Measuring the impact in adaptive programming: the SPRING Impact evaluation studies

Measuring the impact in adaptive programming: the SPRING Impact evaluation studies

In this month’s blog entry, we spoke to Eileen Lambourne – the Impact Evaluation Lead for the SPRING evaluation. Eileen reflected on how we devised an adaptive approach to measure the impact of SPRING, and on the lessons from the fieldwork.

The Impact Evaluation was one of the three components of the SPRING evaluation. It focused on understanding how and to what extent girls benefited from the products, services, and income-generation opportunities provided by the SPRING businesses. As part of this evaluation component, the evaluation team completed trips to Rwanda, Pakistan, Nepal, Myanmar, and Kenya to meet the girls at the heart of SPRING.

SPRING was adaptive in its operation and had several interventions, which in turn changed and adapted during the implementation. As evaluators, we used an adaptive evaluation approach to best capture the impact of the interventions. We applied different methods to capture the nuances of the different situations and various contexts in which SPRING businesses operated.


In some SPRING impact evaluations we included an ethnographic component. In Rwanda, between May 2016 and November 2018, the evaluation team completed the Impact Evaluation (IE) for Shekina – a cassava-leaf processing business – providing employment to girls through a cooperative-based model. Shekina hoped that earnings from the cooperatives would help girls generate income and save, helping them resume their studies or begin their own business.

Shekina girls at one of four cooperatives visited by the evaluation team

As part of the IE, we visited the cooperatives to observe the girls in their workplace. We also visited their homes to speak with them directly, and to meet with their parents. We wanted to understand how the interaction with Shekina impacted girls’ lives.
We learned that girls’ earnings had not increased since joining Shekina. But, we also found out that girls’ earnings impacted the household, benefiting their families as girls started contributing to household expenses. Shekina girls also reported enhanced leadership skills and a tendency to save. In addition, a majority of girls felt that Shekina offered greater professional learning opportunities than previous work environments.
From the fieldwork, we learned about how important it is to:

  •  Triangulate findings. Findings reported from the business, the girls and the parents were dissimilar and told different stories. We learned that looking at evidence from multiple sources was essential for understanding the bigger picture.
  •  Understand the context. Shekina’s was a complicated intervention, which presented difficulties in terms of communications and management. Going to the field was crucial to understanding this operating context.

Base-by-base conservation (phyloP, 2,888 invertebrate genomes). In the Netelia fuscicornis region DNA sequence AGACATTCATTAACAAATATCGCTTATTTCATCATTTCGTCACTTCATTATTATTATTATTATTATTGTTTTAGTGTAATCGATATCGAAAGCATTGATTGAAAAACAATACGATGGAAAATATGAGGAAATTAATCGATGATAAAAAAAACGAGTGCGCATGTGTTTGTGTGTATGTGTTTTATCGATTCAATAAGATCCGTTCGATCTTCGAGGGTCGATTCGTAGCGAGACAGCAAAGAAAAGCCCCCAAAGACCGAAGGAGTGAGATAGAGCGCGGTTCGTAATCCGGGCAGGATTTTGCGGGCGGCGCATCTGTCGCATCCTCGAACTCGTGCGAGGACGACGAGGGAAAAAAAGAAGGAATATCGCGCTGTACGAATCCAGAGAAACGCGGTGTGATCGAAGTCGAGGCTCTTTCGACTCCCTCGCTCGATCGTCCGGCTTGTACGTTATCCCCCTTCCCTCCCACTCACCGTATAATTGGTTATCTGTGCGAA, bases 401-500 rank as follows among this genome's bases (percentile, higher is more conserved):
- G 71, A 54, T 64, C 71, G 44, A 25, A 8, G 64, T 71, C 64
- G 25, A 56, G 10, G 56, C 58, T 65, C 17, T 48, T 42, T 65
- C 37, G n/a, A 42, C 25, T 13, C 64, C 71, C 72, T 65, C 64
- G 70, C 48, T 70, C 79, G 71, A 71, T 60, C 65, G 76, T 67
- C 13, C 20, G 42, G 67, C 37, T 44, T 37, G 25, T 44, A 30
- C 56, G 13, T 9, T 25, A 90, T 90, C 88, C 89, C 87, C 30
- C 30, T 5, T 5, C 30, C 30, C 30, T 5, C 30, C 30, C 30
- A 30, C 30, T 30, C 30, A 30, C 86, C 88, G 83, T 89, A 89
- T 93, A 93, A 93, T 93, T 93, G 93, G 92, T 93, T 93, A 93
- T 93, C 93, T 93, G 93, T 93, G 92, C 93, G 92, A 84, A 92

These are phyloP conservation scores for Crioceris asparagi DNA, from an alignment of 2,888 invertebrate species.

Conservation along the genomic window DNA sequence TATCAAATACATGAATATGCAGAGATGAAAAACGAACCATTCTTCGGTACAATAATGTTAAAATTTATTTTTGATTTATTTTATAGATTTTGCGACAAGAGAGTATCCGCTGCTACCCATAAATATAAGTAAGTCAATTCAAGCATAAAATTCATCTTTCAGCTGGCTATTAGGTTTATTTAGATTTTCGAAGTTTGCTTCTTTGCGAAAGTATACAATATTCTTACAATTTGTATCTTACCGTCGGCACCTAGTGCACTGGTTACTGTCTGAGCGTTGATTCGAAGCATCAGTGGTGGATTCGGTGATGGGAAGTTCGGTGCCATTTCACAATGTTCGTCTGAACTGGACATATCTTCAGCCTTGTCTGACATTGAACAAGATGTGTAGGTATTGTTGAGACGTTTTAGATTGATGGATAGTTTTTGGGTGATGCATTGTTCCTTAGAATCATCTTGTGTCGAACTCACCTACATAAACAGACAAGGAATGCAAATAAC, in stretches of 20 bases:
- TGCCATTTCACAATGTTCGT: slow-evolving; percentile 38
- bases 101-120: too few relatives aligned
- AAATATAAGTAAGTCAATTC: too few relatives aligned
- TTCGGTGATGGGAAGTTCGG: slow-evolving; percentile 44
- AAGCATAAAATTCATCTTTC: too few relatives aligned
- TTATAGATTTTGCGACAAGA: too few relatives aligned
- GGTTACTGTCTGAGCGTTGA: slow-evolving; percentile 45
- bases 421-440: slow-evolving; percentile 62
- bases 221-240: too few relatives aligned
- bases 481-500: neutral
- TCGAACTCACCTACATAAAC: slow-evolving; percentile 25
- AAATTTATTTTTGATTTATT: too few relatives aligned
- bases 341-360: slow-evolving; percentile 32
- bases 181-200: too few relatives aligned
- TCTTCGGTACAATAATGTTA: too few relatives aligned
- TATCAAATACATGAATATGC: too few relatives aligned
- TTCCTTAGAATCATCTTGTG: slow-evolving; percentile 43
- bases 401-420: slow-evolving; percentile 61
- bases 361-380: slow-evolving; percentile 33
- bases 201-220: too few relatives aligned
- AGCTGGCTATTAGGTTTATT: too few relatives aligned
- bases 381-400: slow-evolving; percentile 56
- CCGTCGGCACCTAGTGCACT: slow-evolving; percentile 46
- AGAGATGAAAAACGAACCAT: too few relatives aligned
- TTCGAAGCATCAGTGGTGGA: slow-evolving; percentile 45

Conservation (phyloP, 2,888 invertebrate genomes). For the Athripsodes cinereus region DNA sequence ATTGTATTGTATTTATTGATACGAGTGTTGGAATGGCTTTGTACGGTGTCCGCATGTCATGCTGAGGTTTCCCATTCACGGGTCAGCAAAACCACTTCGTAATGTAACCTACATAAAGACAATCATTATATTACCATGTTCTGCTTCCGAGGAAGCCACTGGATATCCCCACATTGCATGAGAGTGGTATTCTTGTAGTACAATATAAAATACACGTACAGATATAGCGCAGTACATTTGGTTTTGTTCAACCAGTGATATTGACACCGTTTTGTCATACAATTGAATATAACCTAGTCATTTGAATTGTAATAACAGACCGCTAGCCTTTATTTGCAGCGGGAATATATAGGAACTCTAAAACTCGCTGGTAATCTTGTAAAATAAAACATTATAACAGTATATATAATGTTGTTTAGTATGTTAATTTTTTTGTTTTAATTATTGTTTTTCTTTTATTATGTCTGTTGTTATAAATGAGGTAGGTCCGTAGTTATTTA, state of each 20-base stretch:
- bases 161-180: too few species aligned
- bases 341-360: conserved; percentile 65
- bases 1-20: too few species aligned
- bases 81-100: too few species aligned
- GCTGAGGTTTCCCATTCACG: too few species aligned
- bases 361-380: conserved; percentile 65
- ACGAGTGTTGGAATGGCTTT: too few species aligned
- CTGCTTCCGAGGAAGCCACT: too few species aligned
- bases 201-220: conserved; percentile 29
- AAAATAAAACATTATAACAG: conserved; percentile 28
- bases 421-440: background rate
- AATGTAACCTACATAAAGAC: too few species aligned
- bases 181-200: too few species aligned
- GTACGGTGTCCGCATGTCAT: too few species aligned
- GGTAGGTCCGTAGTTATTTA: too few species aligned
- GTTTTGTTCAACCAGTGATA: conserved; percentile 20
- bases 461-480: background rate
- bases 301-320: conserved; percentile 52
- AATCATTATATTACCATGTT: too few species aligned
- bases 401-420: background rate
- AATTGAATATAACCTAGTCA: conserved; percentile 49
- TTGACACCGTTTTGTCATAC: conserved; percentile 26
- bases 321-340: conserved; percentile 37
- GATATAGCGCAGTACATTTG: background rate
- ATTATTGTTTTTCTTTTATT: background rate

Adapting the IE approach to understand the impact of light-touch interventions was the challenge we faced during the impact evaluation of Fightback in Nepal. Fightback delivers 3-day safety awareness and self-defense training to girls. During our evaluation, we visited four schools to observe the training and the girl participants.

Fightback staff delivering self-defence training to in-school girls in Nepal

To determine the effectiveness of Fightback’s intervention, we asked the girls to complete a survey. Our quantitative approach strongly confirmed Fightback’s theory of change: 92% of those surveyed reported an increased ability to escape from possible threats as well as an enhanced feeling of safety and alertness and 88% reported feeling more confident. We triangulated these findings with direct observation of the in-school training, as well as KIIs with teachers, parents, and girls themselves. This qualitative feedback was a great source of data, allowing us to interpret the raw survey figures with personal insights.

“If someone follows me, I would first change direction and see if the guy is still following. If yes, I would look back and look into his eyes and wait for him to go first. In public transport, if someone tries to come close to me, I’ll create distance by using my hand and placing in my waist. For anything more than that, I’d shout and call the conductor for support.”
KII Girl 11 Endline

Impact evaluation is the raison d’etre of any intervention – to see if a programme has made a difference. The impact story can be told in many ways; through figures, through observation, and through personal accounts, to name three. Our impact evaluation used a range of methods to gather a variety of data to try and tell the most complete picture of the SPRING impact.